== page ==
On Wednesday, June 10, Bon Appétit and Epicurious, another Condé Nast food-focused brand, published an apology, stating that “we haven’t properly learned from or taken ownership of our mistakes. But things are going to change.” The apology outlined steps that the brands were going to take in order to “make [Bon Appétit and Epicurious] an inclusive, just, and equitable place,” including prioritising people of colour in the editor-in-chief candidate pool, implementing anti-racism training, resolving pay inequities, and launching columns written by BIPOC on both print and digital platforms.
El-Waylly told Buzzfeed News that she had previously asked to be compensated for videos (staffers are paid through contracts with Condé Nast Entertainment), but it was not until she posted on social media on Monday that she was offered a contract.
People on Twitter and Instagram, including other Bon Appétit staffers, began to rally around El-Waylly in support, causing “Sohla” to trend on Twitter. There were calls for Bon Appétit to account for the alleged pay discrepancies, appreciation of El-Waylly’s culinary skill, and praise for her speaking out.
PAY SOHLA FOR HER APPEARANCES IN THE BON APETIT VIDEOS YOU ASSHOLES!
— Dana Schwartz (@DanaSchwartzzz) June 8, 2020
HOOOOO THE TEST KITCHEN CHEFS COMING FOR ADAM RAPOPORT’S NECK!!! SOHLA!!!!! GO SOHLA GO SOHLA GO SOHLA GO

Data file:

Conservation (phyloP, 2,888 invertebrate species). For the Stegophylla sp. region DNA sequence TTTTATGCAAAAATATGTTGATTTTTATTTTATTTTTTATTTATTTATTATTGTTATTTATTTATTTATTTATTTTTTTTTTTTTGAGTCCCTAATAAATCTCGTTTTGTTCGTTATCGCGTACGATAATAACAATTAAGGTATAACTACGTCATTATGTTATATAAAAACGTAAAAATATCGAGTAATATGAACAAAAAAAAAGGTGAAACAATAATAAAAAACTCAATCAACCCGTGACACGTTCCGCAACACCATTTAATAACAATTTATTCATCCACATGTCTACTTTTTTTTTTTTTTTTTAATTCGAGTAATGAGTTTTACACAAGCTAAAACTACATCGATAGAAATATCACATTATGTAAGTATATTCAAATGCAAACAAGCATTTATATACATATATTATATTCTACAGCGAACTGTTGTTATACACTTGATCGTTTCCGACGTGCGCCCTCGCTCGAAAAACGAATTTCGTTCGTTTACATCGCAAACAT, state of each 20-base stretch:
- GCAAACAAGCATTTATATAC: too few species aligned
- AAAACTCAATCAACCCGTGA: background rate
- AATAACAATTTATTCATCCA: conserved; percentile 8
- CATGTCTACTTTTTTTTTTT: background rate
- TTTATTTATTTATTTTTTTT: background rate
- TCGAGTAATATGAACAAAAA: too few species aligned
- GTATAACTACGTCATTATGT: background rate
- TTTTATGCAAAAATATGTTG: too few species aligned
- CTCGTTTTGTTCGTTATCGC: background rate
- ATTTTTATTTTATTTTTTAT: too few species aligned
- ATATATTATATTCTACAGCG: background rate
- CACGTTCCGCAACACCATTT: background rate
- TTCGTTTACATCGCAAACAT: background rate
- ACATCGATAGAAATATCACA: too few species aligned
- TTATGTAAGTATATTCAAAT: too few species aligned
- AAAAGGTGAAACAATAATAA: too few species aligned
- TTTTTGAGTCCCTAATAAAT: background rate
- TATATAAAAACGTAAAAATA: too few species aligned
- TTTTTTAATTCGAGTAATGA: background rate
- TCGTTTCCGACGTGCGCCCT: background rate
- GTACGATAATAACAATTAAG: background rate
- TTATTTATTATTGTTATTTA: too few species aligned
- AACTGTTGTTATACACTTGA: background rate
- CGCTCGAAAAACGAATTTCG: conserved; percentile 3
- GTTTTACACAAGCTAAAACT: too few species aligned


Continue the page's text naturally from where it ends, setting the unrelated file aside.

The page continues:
— Sydney (@sydneyjupiter) June 8, 2020
Someone compile a video of everytime a BA host asks Sohla for help im just tryna see somethin
— ???? Olivia @ Preorder ARTIE AND THE WOLF MOON ???? (@OliveOilCorp) June 8, 2020
Other Bon Appétit staffers spoke out following Sohla’s Instagram story posts, including Senior Food Editor Molly Baz and Food Director Carla Lalli Music, who stated on Instagram that they would not appear in any Bon Appétit videos until El-Waylly and their BIPOC colleagues received equal pay and are fairly compensated for their video appearances. Bon Appétit Contributing Food Editor Claire Saffitz and Senior Food Editor Andy Baraghani also made similar pledges on Instagram.
I don’t know what everyone makes, but clearly Sohla should make more. To that end, this is one thing I can do. pic.twitter.com/mIV4Jd4aFf
— carla lalli music (@lallimusic) June 8, 2020
Bon Appétit contributor Priya Krishna also condemned the photo of Rapoport saying that she “[plans] to do everything in [her] power to hold the EIC, and systems that hold up actions like this, accountable.”
As a BA contributor, I can't stay silent on this. This is fucked up, plain and simple. It erases the work the BIPOC on staff have long been doing, behind the scenes. I plan to do everything in my power to hold the EIC, and systems that hold up actions like this, accountable. https://t.co/admyW8W2eM
— Priya Krishna (@priyakrishna) June 8, 2020
- Read more:
- Bon Appétit’s editor in chief just resigned – but staffers of colour say there’s a ‘toxic’ culture of microaggressions and exclusion that runs far deeper than one man
- The editor-in-chief of Bon Appétit has resigned after a photo of him in brownface resurfaced
- Alison Roman says a resurface dMyspace photo of her isn’t an offensive ‘Chola’ costume, but a San Francisco-inspired Amy Winehouse
- The secret sauce to YouTube’s viral food personalities – ‘they f— up constantly’